Principles of the notarial function
The set of principles contained herein constitutes the essence of the notarial institution and the model which all Notariats should aspire to.
In the hope that these principles will be received, respected and applied by all Member Notariats of U.I.N.L., we urge all to make these principles become reality.
Part I – NOTARIES AND THEIR FUNCTION
1. Notaries are professional lawyers and public officials appointed by the State to confer authenticity on judicial deeds and contracts contained in documents drafted by them and to advise persons who call upon their services.
2. Although Notaries have official powers they are required to act both impartially and independently, outside any State hierarchy.
3. Notarial services encompass all judicial activities in non-contentious matters, affording legal certainty to litigants and helping to avert litigation through legal mediation procedures; they are an essential tool in the administration of justice.
Part II – NOTARIAL DOCUMENTS
4. Notarised deeds, which may be concerned with any kind of legal transaction, are deeds that are certified by a Notary. Their authenticity is based on the signature, date and content of the document. They are kept by the Notary in his archives.
5. When notarised deeds are drawn up Notaries are obliged to have constant regard for the law in interpreting the wishes of the parties concerned and ensuring that they conform to the law. They have to verify the identities of the parties involved as well as their status and authority to conclude the particular deed or transaction in question. They monitor its legality whilst at the same time ensuring that the intentions of the parties uttered in their presence are freely expressed irrespective of the medium used for the notarised deed.
6. Notaries have sole responsibility for their own draftsmanship. They are free to accept or reject any proposal submitted to them and to make any amendments that they deem suitable by agreement with the parties.
7. Parties to a notarised deed are entitled to copies of the original kept by the Notary. Authenticated copies have the same standing as an original. Notaries can issue ordinary copies to persons who, under national law, have a legitimate interest in ascertaining their content.
8. Notarised deeds enjoy the benefit of dual presumption of legality and accuracy of content; they may be contested only through judicial channels. They are enforceable instruments with conclusive force.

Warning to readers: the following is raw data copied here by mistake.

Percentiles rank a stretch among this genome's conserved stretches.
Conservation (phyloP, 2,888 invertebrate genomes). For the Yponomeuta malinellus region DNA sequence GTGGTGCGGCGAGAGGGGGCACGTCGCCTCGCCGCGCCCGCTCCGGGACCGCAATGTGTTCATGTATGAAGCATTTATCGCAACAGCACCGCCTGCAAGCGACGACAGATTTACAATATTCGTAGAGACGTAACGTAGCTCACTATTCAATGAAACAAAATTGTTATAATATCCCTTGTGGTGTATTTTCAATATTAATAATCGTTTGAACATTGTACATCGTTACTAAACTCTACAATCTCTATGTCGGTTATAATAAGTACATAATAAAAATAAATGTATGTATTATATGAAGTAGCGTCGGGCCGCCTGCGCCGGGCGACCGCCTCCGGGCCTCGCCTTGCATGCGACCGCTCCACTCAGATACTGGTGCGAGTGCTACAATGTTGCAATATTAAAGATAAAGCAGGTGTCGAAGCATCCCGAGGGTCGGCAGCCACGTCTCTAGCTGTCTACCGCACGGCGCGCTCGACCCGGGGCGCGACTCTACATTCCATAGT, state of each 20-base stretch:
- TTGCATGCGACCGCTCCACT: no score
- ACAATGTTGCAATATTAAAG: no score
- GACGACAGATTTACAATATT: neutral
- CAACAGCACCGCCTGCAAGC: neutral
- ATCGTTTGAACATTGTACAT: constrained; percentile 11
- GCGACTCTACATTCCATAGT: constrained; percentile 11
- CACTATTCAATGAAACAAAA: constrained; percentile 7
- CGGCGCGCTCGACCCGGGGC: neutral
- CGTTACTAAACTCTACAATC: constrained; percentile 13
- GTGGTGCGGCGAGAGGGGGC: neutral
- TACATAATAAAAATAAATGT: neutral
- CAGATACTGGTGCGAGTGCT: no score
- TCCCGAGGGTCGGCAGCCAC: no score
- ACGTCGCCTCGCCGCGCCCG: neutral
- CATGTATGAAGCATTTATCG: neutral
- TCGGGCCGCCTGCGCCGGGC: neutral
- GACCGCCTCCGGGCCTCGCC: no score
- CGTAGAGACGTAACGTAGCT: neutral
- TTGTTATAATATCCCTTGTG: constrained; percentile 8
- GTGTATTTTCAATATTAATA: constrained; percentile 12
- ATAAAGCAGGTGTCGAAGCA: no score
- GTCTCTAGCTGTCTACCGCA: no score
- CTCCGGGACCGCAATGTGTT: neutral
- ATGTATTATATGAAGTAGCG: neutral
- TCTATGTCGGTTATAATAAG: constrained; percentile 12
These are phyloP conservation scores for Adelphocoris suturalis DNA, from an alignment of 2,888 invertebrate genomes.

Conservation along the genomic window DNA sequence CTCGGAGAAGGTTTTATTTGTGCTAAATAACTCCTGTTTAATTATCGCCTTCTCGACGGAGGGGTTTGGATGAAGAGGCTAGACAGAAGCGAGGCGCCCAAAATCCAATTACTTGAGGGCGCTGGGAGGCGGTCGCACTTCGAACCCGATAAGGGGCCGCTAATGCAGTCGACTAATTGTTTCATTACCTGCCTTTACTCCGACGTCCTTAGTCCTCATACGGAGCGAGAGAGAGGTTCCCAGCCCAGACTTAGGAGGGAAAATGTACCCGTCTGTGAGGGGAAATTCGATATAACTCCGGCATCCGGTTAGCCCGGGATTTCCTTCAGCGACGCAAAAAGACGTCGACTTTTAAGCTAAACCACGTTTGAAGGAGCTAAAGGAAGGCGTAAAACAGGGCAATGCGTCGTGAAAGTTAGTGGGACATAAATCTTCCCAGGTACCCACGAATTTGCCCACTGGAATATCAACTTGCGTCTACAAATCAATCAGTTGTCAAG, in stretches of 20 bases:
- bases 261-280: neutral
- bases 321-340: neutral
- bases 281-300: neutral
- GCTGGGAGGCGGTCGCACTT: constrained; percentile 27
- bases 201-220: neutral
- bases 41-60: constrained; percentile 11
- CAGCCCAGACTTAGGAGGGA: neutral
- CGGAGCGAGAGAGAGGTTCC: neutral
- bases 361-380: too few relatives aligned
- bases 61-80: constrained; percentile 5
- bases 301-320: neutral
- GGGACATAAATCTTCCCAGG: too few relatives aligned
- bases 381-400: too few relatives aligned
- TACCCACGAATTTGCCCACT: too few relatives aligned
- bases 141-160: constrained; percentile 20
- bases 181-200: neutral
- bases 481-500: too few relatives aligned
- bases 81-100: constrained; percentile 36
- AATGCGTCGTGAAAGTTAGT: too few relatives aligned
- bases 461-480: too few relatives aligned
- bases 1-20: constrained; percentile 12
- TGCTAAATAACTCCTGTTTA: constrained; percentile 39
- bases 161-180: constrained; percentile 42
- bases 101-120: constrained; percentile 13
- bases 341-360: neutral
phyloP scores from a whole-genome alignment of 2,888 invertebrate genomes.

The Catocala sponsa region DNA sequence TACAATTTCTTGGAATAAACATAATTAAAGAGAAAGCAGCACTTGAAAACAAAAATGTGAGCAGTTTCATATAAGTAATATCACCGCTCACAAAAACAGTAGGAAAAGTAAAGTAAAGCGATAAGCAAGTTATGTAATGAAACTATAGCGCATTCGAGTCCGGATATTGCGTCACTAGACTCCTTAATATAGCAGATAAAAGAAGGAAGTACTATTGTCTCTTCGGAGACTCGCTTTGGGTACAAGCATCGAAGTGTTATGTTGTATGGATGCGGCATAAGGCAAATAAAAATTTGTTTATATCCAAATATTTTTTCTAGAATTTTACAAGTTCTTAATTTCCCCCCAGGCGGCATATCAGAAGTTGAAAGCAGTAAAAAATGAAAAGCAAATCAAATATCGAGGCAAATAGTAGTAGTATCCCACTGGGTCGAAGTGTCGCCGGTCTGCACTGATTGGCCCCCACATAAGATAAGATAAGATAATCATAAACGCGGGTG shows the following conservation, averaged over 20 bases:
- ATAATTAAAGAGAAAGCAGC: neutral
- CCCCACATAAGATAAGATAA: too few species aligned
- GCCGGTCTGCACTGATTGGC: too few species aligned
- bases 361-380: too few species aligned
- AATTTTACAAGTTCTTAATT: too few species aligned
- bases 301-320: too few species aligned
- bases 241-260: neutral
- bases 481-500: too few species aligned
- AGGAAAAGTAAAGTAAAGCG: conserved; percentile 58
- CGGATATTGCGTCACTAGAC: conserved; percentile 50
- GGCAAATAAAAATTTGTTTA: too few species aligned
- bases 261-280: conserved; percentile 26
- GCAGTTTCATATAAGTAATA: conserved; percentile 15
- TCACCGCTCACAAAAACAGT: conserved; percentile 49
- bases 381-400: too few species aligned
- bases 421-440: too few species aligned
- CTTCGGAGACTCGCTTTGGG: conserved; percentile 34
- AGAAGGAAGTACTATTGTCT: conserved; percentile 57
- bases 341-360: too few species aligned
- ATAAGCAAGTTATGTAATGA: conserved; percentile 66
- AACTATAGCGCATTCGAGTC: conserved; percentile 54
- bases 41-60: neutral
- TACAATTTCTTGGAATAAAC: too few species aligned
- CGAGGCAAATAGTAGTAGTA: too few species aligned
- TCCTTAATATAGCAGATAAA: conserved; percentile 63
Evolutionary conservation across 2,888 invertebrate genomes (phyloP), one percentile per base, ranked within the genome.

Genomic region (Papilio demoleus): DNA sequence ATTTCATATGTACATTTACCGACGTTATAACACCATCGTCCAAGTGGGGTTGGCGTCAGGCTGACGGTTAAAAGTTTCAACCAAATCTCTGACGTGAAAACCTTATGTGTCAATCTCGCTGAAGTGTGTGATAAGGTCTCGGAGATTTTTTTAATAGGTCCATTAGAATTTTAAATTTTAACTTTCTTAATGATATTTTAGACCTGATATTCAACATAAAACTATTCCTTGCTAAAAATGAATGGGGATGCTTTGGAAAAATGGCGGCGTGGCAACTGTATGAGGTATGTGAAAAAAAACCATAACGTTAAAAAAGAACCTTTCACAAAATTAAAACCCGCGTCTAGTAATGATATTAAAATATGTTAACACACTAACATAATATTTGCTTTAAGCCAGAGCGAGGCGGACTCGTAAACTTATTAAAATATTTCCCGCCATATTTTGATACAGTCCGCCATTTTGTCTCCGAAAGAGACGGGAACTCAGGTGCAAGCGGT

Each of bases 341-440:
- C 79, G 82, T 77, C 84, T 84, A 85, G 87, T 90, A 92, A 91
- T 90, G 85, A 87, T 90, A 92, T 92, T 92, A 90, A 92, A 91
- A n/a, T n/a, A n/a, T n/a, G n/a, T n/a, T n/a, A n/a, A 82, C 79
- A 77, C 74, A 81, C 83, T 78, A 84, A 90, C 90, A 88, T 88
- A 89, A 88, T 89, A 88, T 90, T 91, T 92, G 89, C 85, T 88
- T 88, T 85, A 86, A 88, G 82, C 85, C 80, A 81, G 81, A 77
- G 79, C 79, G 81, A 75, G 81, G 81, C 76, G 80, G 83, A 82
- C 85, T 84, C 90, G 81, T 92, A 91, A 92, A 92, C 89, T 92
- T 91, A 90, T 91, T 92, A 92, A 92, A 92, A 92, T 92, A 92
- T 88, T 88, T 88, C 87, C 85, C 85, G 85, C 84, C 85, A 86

9. Notaries' duties also encompass legalisation of signatures affixed by individuals to documents signed under hand and certification that copies are true copies of the original, in addition to all manner of other activities authorised under national law.
10. Notarised deeds that meet the aforementioned standards should be recognised in all States and should have the same conclusive force, be enforceable in the same way and create the same rights and obligations as in their country of origin.
Part III – NOTARIAL ORGANISATION
11. The national law determines each Notary's field of competence and the number of Notaries sufficient to properly discharge their duties.
The law also determines the location of all Notaries' offices so as to ensure a fair distribution throughout the whole nation.
12. Notaries must be members of a collegiate body. A single organisation consisting exclusively of Notaries represents the whole body of Notaries in every country.
13. The law in each State determines the conditions governing access to the profession of Notary and the holding of public office as a Notary. It establishes what examinations and qualifications are to be considered necessary and demands that candidates should always have a law degree and the highest legal qualification.
Part IV – NOTARIAL ETHICS
14. The law of each State determines the disciplinary code that applies to Notaries, who are to be under the constant supervision of their public authorities and collegiate bodies.
15. Notaries have a duty to act in good faith and with integrity towards those who request their services, towards the State and towards their colleagues.
16. In accordance with the public nature of his office, a Notary is obliged to observe professional secrecy.
17. To achieve the balance needed in order to conclude a contract on an equal footing a Notary's impartiality can also take the form of lending adequate assistance to whichever of the parties might be in a position of inferiority.
18. Choice of Notary is a matter for the parties alone.
19. Notaries are bound by the ethical rules of their profession at both national and international level.
Approved by the General Meeting of member Chambers of Notaries of the UINL
Rome, Italy – 8th November 2005